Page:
Human interference polluting the genome??

Anselmo & all,

I think it’s very relevant to consider the accumulating adverse genetic change due to human intervention. The principal process of evolution is not yet well understood yet though. “Punctuated equilibrium” requires a mechanism for relatively rapid change of the whole genome rather than a selective drift of individual genes, and as yet there are no testable hypotheses for how that would work.

I think Tim Beardsley’s use of the terms ‘divergence’ and ‘degeneration’, applying general terms to specialized things, does not accurately characterize what they refer to, and so are easily misunderstood. I’d prefer to use genetic ‘pollution’, some of which is human caused, though that’s not a perfect term either.

There’s no question that it is occurring, of course, in that lots of people who would not be reproducing for either biological or economic ’fitness’ reasons remain in the gene pool. Many of our healthcare and economic interventions effectively reverse our natural genetic handicaps with overriding social values.

One interesting point is that that may well directly cause an increase in genetic complexity (‘pollution’) and real economic burdens to absorb, like increased healthcare costs, how it matters to the ‘genetic health’ of the species may be complex. Our usual interpretations many not apply, though.

The statistical Darwinian model, on which nearly all discussion of genetic change is based, actually fails to explain some of the key evidence and seems to have no actual physical mechanism by which to operate (probabilities don’t describe individual couplings, for example). It’s our metaphor of convenience, though, so we have been using it to organize our discussion of the evidence, but need to be open to other possibilities .

Take for example, the enormous variation in the kinds of domestic pets. It provides dramatic evidence of extreme genetic adaptation to induced environmental change (breeding selection), but no species change is induced, as far as I know. So genome organization is evidently highly flexible and also highly stable.

What that provides is crystal clear evidence of genetic homeostasis for species design, something that the standard statistical model relies on being completely absent. That’s a particularly good reason to remain open minded, along with it generally being good to openly question the mechanisms you theorize as you look at new kinds of evidence.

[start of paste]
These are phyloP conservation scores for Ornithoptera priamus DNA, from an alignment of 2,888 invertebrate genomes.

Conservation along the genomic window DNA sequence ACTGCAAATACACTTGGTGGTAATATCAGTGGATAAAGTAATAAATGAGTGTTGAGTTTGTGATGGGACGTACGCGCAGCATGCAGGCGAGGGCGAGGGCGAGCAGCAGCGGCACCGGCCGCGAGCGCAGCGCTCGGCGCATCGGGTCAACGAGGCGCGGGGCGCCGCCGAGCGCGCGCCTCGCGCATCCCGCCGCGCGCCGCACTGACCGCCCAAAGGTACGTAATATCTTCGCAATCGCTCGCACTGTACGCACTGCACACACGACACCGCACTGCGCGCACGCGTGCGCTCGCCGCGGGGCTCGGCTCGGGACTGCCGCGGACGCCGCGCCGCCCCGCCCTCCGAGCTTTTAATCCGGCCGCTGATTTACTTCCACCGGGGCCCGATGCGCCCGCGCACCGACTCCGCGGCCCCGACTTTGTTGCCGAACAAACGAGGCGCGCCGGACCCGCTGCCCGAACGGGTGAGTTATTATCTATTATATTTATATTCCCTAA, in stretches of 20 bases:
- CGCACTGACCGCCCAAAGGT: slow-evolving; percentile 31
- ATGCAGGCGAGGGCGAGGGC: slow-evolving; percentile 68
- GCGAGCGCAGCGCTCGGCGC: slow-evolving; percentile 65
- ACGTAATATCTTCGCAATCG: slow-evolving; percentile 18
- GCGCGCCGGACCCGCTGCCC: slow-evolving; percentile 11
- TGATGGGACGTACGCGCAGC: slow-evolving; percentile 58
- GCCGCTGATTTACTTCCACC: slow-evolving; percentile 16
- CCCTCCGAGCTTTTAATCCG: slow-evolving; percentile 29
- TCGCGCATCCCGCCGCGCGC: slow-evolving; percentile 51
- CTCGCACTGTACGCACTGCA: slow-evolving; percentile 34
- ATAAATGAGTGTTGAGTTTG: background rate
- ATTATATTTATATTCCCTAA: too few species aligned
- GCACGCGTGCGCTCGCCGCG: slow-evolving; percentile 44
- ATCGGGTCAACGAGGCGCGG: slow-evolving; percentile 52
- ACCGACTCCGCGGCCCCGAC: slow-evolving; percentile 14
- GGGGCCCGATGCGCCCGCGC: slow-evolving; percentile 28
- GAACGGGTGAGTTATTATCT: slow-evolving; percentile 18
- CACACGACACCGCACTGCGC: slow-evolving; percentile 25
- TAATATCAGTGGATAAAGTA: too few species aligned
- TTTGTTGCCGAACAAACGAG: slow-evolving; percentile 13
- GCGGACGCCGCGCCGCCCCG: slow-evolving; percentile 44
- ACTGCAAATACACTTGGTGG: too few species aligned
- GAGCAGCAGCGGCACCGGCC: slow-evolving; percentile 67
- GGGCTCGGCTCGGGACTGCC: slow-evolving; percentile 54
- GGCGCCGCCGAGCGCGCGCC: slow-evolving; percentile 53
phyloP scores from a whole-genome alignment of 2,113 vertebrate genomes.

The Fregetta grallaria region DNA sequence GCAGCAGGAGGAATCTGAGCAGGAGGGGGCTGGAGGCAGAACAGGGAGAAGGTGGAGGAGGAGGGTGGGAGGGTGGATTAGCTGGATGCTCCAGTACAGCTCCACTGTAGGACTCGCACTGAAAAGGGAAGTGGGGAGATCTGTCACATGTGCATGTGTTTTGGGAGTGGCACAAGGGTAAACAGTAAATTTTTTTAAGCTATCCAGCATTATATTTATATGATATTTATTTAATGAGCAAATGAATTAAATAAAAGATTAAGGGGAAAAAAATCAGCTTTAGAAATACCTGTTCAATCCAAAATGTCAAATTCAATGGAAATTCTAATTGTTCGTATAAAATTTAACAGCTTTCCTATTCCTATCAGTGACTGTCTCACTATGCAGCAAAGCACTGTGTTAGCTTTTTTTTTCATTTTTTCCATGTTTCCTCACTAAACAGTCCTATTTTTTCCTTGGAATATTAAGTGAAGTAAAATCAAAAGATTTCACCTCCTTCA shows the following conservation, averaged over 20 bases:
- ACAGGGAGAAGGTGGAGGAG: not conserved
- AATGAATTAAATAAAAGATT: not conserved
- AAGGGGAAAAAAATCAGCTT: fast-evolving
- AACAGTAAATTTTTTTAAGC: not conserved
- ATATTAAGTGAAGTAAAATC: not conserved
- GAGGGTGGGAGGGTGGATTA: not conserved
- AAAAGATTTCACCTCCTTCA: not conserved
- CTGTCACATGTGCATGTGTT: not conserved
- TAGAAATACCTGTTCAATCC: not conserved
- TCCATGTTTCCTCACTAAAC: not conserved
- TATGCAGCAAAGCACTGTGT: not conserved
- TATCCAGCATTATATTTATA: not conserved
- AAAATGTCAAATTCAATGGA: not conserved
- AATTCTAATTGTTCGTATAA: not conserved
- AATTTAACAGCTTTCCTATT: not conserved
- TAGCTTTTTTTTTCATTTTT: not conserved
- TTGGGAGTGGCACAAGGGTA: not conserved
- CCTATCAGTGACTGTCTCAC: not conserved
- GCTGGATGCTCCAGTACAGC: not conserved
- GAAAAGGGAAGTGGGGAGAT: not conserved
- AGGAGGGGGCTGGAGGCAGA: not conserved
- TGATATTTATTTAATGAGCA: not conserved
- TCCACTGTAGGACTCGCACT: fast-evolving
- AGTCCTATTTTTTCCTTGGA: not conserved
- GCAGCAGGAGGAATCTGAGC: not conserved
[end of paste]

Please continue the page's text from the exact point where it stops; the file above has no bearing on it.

So, we do see human interventions inducing a variety of accumulating genetic change, much of it seeming deleterious without societal intervention. That may itself be a new form of genome for us to live with though. Sustaining that increased variety in the genome may also make synergies leading to larger organizational change more likely, at the same time it seems to make individual outcomes more often harmful.

Do we *want* to become a whole new species? Lacking any testable science for what influences that, or what it would mean to us, you either call upon ‘fate’ to decide, or just hope and trust that our genetic resilience will hold… It might well also be a new kind of systemic influence like global warming, and likely to trigger all kinds of instabilities we have very little understanding of at all.

The principle that progressive trends have mechanisms that will upset themselves as their imbalances collide with other things in their environments still holds. It identifies another grand experiment on ourselves with our having no way of identifying the dangers.

There are many kinds of physical progressions at play, and the ones the standard model of evolution gives us to imagine are mostly either not happening or not the ones that would matter.  Finding evidence that is strong enough to upset our comfort with what we think we have neatly explained is maybe the one unqualified good.

Phil Henshaw


Re: Subject: Thougths From the “onelife” site

From: Anselmo Pedroni

Sent: Saturday, July 05, 2008 4:23 AM

Hi! It appears that there are others around with similar concerns on a nasty combination of overshoot /dieoff and genetic degeneration issues.

Among other sites dealing with that problem, I found this one:


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